1/30/10                                                                                       View Comments

Accentuate the Positive -- Ignore the Negative

By J

ImmyImage by asparagus_hunter via Flickr

My ex-relationship with Christianity is perhaps unique, in that my family attended an Evangelical church, but one whose pastor was nonetheless pretty progressive or diplomatic in his views. (i.e. he rarely mentioned hell, End Times, or even sin in his sermons. It was just "love" and "the Good News.")

But the Sunday School classes (6th grade specifically) were taught by less diplomatic people. They were volunteers which basically meant two things: they obviously were passionate about what they were doing to do it for free, and they had no worries about money or church attendance, so they didn't need to be uplifting or popular in what they said.

So as my parents listened in the main church building about how God is love and sin is forgiven and nicety after sugar-coated nicety (as, I've come to learn since, this is pretty much their entire view of Christianity... they are not fundamentalists, thank goodness) I was in another building in Sunday School, listening to fundamentalist lunatic volunteer "teachers" spouting off about the End Times, God's wrath, Hell, and forcing us to sit through the Left Behind movies. I'm 19 now, and this was right after 9/11, so we also got tons of sermons about how 9/11 was a sign of the End Times and that it proves what worshiping "false" gods leads to.

So for many years I internalized this (I was only 11 after all) believing all of it was true. I lay awake at night worrying that if I drifted off to sleep, my family would be raptured overnight and I'd wake up alone in the "Great Tribulation." (My ironic belief being that if I were awake when the "Rapture" occurred, I'd at least be able to argue with Jesus that I was a "real" Christian and perhaps convince him to take me along after all)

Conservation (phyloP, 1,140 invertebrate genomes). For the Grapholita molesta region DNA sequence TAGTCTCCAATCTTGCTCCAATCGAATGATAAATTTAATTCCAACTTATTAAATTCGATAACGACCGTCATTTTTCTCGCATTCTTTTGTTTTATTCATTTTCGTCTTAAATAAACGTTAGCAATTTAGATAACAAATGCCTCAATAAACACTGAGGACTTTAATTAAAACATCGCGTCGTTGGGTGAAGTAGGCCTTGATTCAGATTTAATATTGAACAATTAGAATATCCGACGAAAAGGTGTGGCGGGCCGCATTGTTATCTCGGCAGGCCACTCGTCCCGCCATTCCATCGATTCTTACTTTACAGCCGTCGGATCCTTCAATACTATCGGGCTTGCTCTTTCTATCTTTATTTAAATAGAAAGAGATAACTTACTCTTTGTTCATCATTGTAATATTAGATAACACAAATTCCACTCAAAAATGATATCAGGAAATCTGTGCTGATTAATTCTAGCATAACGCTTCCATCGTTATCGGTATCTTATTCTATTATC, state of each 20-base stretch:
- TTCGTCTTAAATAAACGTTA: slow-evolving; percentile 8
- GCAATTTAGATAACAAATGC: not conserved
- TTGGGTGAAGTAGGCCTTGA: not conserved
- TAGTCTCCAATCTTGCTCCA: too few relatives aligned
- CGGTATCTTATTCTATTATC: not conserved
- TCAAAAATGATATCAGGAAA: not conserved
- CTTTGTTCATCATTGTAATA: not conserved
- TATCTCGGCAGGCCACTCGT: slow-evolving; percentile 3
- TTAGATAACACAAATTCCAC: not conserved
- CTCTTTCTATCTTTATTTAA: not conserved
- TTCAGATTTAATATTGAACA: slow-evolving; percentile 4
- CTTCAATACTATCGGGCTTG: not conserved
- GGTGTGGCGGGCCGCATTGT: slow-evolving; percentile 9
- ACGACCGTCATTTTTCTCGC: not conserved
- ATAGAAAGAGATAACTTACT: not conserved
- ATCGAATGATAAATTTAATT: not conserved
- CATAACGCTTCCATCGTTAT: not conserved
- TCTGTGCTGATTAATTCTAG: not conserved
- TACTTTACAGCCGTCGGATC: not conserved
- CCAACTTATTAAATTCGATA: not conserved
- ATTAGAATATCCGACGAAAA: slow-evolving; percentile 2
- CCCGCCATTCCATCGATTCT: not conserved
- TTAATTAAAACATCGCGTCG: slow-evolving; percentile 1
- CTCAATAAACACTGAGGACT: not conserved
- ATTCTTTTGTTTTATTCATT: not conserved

After 6th grade, junior high and high school @ church were fine because, once again, they catered to the students' desires to fit in, find "family," be accepted, etc. So it was very candy-coated, love-centered, and progressive (or as progressive as a Baptist church can get).

I believed in a very vague Christianity throughout high school as a result, never questioning it and at the same time rarely thinking about it or letting it affect anything in my life. I went to church without complaint and didn't mind because I never listened anyway, and I liked to go out to eat afterward.

After reading Sam Harris's Letter to a Christian Nation, I am now fully an atheist. Luckily my family has been pretty supportive though they are still Christian and don't know I'm an atheist, just that I am no longer Christian. For a brief period I had a Muslim girlfriend (the relationship soured because... YOU GOT IT! I wouldn't convert to Islam) but my family accepted her and did not tell me they had a problem with the fact she was Muslim. My mother even told me, "She's a keeper." And this had a severe effect on me. On one hand, my mother believed that this woman would spend eternity in agonizing fiery torture (simply for not believing in something) and on the other hand she liked her and said that she'd be a good wife for me, even. This really showed me the divided-ness of a religious mind. The reason they can go on believing in a God of "love" is because unless confronted with questions about Hell, etc. They don't think about it much. They focus on the good feeling they have at church or while praying, and the "message of hope" and almost entirely ignore the sinister parts of their faith.